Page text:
How to Use Fraps to Record Footage of Your PC Games

Fraps is best known as an easy and lightweight way to see an active readout of your PC games’ frames per second—that’s where the name comes from. But it’s also a surprisingly flexible way to record game footage for posting to YouTube, Twitch, and other web video services. The relatively low resource usage and easy activation make it ideal for quickly starting and stopping the record function. Here’s how it’s done.

Why Use Fraps?

Most Fraps users are more than happy with the framerate tracker feature, and that’s okay, since it’s part of the free package that doesn’t really require any extra settings or investment to get working. Start Fraps, start your game, and you’ve got a reliable look at how many frames per second you’re getting.

The screen recording and screenshot are secondary, but they’re still worth investigating if you frequently record game video. However, there is one caveat: the premium video features in Fraps aren’t free. Without paying a hefty $37 for the full version, videos are limited to 30 seconds long and have a non-removable watermark, and screenshots are restricted to the BMP format. Paying for the upgrade grants you unlimited record time and support for JPEG, PNG, and TGA images.

The watermark that appears on video recorded by the free edition.

So what makes Fraps better than OBS, or the Game DVR included in Windows 10, both of which are free as in beer? Fraps is sort of a Goldilocks option in this very limited field: it’s much faster and more flexible than the default Windows 10 option—meaning lower processor overhead and better game performance—and simpler than the somewhat-complex OBS. Fraps uses an idiot-proof system that records only a game window with no extra overlays or frills. Press a button to start recording, press a button to stop recording. That’s it.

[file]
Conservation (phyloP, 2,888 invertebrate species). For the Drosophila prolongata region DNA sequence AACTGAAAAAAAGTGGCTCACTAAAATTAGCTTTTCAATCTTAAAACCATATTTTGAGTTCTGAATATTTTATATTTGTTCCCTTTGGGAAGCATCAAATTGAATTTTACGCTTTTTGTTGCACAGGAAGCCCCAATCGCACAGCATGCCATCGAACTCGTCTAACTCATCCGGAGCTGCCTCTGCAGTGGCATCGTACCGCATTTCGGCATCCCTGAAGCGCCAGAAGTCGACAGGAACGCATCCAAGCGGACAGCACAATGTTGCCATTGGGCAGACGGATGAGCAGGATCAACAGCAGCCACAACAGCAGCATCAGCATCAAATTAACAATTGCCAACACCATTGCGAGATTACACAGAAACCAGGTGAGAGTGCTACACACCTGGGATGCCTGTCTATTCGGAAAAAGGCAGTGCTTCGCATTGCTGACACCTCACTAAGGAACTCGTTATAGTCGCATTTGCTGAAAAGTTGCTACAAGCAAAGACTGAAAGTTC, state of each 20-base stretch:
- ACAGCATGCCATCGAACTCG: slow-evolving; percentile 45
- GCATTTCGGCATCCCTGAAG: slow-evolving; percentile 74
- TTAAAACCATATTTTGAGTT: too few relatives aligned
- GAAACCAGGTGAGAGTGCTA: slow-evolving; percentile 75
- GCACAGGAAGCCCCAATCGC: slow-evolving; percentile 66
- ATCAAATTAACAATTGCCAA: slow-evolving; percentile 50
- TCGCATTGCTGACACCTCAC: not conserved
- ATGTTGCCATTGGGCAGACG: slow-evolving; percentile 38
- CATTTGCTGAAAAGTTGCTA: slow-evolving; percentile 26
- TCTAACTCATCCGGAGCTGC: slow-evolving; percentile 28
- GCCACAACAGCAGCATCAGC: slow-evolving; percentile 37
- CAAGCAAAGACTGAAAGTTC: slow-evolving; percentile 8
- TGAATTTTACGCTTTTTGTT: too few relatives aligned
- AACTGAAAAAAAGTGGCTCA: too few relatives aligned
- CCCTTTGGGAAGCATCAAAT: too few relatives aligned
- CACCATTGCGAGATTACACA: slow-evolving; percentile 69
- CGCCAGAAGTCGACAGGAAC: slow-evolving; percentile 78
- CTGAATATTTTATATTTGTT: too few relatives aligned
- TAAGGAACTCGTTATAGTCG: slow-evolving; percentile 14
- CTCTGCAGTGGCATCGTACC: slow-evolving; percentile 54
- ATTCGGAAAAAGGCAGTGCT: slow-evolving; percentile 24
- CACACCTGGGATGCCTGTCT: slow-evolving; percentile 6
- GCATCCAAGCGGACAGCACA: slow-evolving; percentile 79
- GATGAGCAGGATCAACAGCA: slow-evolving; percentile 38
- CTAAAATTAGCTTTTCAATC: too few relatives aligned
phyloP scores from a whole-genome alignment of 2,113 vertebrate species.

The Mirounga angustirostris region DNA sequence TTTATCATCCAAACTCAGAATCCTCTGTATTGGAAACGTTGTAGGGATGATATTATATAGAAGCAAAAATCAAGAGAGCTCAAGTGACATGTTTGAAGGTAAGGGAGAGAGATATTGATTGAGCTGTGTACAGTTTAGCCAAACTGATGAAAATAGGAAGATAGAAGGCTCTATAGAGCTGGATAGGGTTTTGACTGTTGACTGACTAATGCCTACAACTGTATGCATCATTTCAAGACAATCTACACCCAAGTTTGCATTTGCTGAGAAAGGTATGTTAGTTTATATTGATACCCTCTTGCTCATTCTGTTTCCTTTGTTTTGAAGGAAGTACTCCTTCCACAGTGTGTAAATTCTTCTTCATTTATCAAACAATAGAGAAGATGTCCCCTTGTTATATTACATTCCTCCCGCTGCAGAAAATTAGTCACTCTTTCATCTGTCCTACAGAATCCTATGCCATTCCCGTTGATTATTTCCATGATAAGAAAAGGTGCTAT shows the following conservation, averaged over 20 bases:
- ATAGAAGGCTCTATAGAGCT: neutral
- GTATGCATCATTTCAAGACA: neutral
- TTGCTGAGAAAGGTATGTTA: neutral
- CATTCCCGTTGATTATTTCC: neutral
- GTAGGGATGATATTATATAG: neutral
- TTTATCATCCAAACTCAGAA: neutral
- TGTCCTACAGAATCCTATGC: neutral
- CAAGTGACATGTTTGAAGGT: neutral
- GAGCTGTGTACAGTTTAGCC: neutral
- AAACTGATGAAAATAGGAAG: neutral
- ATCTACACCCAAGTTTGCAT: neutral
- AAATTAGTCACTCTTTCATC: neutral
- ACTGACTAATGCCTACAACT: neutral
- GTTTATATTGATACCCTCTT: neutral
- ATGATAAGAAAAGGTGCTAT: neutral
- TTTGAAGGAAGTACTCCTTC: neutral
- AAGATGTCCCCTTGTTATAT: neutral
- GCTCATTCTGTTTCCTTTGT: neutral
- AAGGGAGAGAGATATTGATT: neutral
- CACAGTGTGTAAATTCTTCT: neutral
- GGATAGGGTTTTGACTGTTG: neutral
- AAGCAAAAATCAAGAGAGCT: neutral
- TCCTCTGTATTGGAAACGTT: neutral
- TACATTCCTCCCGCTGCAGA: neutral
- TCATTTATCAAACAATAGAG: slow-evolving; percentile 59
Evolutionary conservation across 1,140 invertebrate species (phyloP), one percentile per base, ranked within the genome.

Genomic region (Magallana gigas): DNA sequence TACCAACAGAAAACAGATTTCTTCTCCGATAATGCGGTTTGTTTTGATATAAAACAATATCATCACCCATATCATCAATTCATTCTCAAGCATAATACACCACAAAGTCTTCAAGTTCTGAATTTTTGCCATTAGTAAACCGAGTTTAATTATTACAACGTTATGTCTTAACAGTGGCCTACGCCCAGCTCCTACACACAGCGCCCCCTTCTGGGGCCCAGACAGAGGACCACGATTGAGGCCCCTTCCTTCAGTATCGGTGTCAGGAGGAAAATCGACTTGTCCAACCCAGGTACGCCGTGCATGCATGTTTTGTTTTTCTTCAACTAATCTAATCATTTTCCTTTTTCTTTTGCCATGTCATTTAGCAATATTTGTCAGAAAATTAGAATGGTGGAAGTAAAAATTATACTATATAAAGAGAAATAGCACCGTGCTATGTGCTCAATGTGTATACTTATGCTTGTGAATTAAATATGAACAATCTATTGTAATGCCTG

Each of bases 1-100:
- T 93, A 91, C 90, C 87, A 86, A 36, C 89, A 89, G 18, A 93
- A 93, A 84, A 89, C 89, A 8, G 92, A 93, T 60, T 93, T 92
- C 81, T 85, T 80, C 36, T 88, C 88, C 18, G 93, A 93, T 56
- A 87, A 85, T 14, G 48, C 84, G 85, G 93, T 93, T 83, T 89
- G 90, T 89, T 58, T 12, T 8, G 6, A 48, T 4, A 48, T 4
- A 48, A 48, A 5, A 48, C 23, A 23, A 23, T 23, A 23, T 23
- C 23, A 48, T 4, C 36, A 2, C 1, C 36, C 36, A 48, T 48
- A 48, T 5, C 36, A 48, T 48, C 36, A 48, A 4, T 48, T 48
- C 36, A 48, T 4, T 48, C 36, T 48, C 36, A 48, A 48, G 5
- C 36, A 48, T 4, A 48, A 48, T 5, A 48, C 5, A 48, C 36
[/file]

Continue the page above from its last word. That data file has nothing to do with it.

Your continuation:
Is that enough to spend money for the upgrade? If you’re someone who does this a lot, it very well could be. If not, give Fraps a try anyway—you might prefer it to other options, even with the time limit and watermark. But if Fraps isn’t right for you, there are other free options.

Step One: Download and Install Fraps

Fraps is available as a free download from the developer’s website. Just double-click the .exe file to begin and follow the on-screen instructions. It can run as a standard program or at startup, which might be useful if you’re a frequent recorder.

Step Two: Choose Your Video Settings

In the main Fraps window, click the tab marked “Movies.” The first thing you’ll want to do is adjust the save location of your videos; the default directory in Program Files\Movies is less than ideal. Click the “Change” button and choose something more handy, like your PC’s desktop or a new folder in Documents.